NEW YORK — E. F. Hutton Group said Tuesday that it will split the company into divisions serving its consumer and institutional customers in a reorganization that will give important additional responsibilities to its president, Robert P. Rittereiser.
Hutton, which has recently struggled to lower costs, characterized the reorganization as an efficiency move. But some analysts interpreted it also as an effort to increase accountability and burnish the image of the nation's second-largest stock brokerage, which last year pleaded guilty to 2,000 counts of mail and wire fraud.
"Hutton stumbled into its legal problems as a company with 10 divisions all reporting to (Chairman Robert) Fomon and not much real accountability," said Brenda Davis McCoy, an analyst with the regional brokerage Mabon, Nugent in New York. "Accountability is a key word in this."
Rittereiser, who joined Hutton from Merrill Lynch last June, will also become president of E. F. Hutton & Co., the retail brokerage subsidiary, which has 6,700 brokers in a worldwide network of 413 offices. The retail, or consumer, business accounts for more than 80% of Hutton's revenue.
Scott Pierce, who was president of the subsidiary when the check-kiting scandal broke, has been named vice chairman and moved from day-to-day operations into what are largely planning functions. Pierce will take charge of strategic planning and personnel and will chair a committee that oversees the raising and allocation of capital.
There has been speculation that the 61-year-old Fomon, who is also the company's chief executive, will soon retire. Some analysts speculated that the latest reshuffle puts Pierce in position to move into Fomon's job after the chairman's retirement.
Currently, the 10 divisions handle separately such functions as corporate and municipal finance, investment banking, management and trading.
With the changes, Hutton will be organized much like Merrill Lynch, where Rittereiser was executive vice president, chief administrative officer and chief financial officer. Still another investment house, Paine Webber, underwent a similar reorganization two years ago, analysts noted.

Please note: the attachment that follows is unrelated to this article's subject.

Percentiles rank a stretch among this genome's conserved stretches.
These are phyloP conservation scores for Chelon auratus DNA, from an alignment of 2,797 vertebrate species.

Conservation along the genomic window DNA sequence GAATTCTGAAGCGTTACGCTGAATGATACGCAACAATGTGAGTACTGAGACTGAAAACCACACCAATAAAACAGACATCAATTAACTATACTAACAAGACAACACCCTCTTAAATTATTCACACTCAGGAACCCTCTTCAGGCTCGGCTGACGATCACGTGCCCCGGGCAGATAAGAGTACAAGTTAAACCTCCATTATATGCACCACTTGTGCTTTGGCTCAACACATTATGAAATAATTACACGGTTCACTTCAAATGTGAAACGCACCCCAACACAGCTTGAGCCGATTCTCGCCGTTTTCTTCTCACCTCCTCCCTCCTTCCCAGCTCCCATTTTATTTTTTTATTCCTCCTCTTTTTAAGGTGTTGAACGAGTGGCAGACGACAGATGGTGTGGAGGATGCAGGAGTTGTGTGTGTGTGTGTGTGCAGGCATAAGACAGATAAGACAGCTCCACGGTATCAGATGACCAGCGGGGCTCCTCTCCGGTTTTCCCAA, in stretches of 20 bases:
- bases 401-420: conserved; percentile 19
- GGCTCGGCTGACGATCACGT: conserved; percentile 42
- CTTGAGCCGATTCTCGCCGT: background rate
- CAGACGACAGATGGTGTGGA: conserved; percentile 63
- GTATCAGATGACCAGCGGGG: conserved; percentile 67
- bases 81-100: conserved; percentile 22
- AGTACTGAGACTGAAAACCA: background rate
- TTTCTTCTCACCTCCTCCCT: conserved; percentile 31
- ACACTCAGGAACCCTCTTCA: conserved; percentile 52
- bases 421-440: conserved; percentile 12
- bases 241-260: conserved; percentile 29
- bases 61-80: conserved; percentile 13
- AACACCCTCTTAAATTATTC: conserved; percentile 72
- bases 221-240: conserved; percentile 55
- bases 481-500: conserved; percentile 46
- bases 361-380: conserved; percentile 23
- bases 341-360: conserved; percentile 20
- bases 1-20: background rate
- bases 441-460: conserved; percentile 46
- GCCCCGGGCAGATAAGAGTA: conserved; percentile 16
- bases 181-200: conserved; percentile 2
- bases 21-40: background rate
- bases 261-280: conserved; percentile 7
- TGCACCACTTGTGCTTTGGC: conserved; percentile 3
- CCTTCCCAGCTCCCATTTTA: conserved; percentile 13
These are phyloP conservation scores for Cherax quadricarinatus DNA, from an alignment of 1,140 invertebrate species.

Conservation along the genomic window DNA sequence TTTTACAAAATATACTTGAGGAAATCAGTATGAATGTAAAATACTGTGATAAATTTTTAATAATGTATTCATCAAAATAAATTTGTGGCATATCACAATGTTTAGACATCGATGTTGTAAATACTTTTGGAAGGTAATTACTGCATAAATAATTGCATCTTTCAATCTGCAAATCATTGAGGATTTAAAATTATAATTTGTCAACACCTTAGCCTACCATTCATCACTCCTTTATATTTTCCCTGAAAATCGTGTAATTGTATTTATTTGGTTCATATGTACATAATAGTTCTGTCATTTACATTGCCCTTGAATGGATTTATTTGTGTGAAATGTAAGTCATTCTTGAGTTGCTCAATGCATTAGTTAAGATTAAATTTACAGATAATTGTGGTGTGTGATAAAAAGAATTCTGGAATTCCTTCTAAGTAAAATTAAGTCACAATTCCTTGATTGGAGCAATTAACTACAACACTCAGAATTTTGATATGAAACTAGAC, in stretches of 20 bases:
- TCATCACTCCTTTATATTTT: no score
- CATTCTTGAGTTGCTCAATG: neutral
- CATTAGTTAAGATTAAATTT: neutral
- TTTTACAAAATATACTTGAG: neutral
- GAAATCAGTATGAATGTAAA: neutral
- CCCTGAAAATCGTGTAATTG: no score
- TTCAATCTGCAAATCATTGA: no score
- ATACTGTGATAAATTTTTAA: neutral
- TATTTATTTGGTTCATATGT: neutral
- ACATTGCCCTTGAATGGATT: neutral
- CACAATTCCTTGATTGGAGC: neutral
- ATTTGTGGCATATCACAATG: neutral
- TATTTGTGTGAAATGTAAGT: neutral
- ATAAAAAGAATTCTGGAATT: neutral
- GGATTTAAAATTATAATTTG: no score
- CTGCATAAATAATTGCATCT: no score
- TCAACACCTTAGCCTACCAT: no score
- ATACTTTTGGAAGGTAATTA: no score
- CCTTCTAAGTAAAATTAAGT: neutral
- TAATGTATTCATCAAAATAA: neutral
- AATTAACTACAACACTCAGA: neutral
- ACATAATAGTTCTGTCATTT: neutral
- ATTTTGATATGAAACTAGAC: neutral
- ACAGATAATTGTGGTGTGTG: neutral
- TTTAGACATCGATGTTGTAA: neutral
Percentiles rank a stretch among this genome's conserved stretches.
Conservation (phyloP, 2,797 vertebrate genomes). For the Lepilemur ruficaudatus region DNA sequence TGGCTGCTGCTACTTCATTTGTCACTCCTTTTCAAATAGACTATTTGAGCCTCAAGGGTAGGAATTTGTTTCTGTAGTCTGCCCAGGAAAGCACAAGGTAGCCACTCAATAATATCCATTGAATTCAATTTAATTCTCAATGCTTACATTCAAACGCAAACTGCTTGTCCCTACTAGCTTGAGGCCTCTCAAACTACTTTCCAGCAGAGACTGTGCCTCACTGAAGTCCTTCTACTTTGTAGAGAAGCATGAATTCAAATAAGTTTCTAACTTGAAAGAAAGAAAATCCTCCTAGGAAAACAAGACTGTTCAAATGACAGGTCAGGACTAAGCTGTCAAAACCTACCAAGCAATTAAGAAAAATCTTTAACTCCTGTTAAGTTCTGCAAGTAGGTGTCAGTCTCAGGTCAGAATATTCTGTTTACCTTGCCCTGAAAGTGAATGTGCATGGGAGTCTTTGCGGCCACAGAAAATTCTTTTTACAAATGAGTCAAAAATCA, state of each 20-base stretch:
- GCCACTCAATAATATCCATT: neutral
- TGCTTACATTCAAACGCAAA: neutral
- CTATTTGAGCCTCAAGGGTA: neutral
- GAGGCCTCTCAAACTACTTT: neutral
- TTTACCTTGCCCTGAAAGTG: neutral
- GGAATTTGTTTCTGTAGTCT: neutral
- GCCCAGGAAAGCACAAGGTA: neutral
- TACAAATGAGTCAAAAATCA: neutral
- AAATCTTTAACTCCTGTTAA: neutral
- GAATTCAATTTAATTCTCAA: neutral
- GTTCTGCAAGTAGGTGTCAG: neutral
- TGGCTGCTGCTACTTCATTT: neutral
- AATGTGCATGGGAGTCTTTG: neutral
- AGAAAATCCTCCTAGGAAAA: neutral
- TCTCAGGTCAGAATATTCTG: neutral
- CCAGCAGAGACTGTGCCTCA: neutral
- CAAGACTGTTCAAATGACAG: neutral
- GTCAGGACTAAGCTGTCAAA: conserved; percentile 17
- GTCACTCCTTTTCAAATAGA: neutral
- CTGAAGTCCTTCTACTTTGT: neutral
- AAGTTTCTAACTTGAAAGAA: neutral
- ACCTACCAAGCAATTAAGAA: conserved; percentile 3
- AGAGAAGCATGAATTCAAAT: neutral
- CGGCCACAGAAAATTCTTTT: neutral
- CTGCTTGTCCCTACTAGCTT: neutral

Hutton's new consumer division, called the Individual Investment Services Group, will be headed by Jerome H. Miller, who will become a senior executive vice president. He was executive vice president of Hutton's equity division.
The senior executive in Hutton's new institutional division, called the Institutional & Capital Markets Group, will be Richard S. Locke, who has been executive vice president overseeing corporate and public finance and fixed-income trading. Locke will become a senior executive vice president and retains responsibility for the units that he has overseen.
The heads of both new divisions will report directly to Rittereiser.
Senior executives declined to be interviewed, but, in a prepared statement, Fomon said the company's functional organization had become "outmoded . . . as our businesses have become more complex and the competitive environment has intensified."
Analysts, who have partly blamed weak management control for a recent slump in Hutton earnings, said the realignment might help in the cost-cutting drive.
"This might help them define their purpose a little bit better," said Lawrence Eckenfelder, an analyst with the brokerage firm Dean Witter Reynolds. "They tend to get a little bit management heavy without that differentiation."
But he said far more effort is needed to hold down expenses, which have "really ballooned over the last two quarters." In the quarter that ended last Sept. 30, for example, Hutton's revenue declined $9 million to $750.7 million, while expenses rose $25 million.
Hutton, which has not reported 1985 earnings, earned $52.7 million on revenue of $2.79 billion in 1984.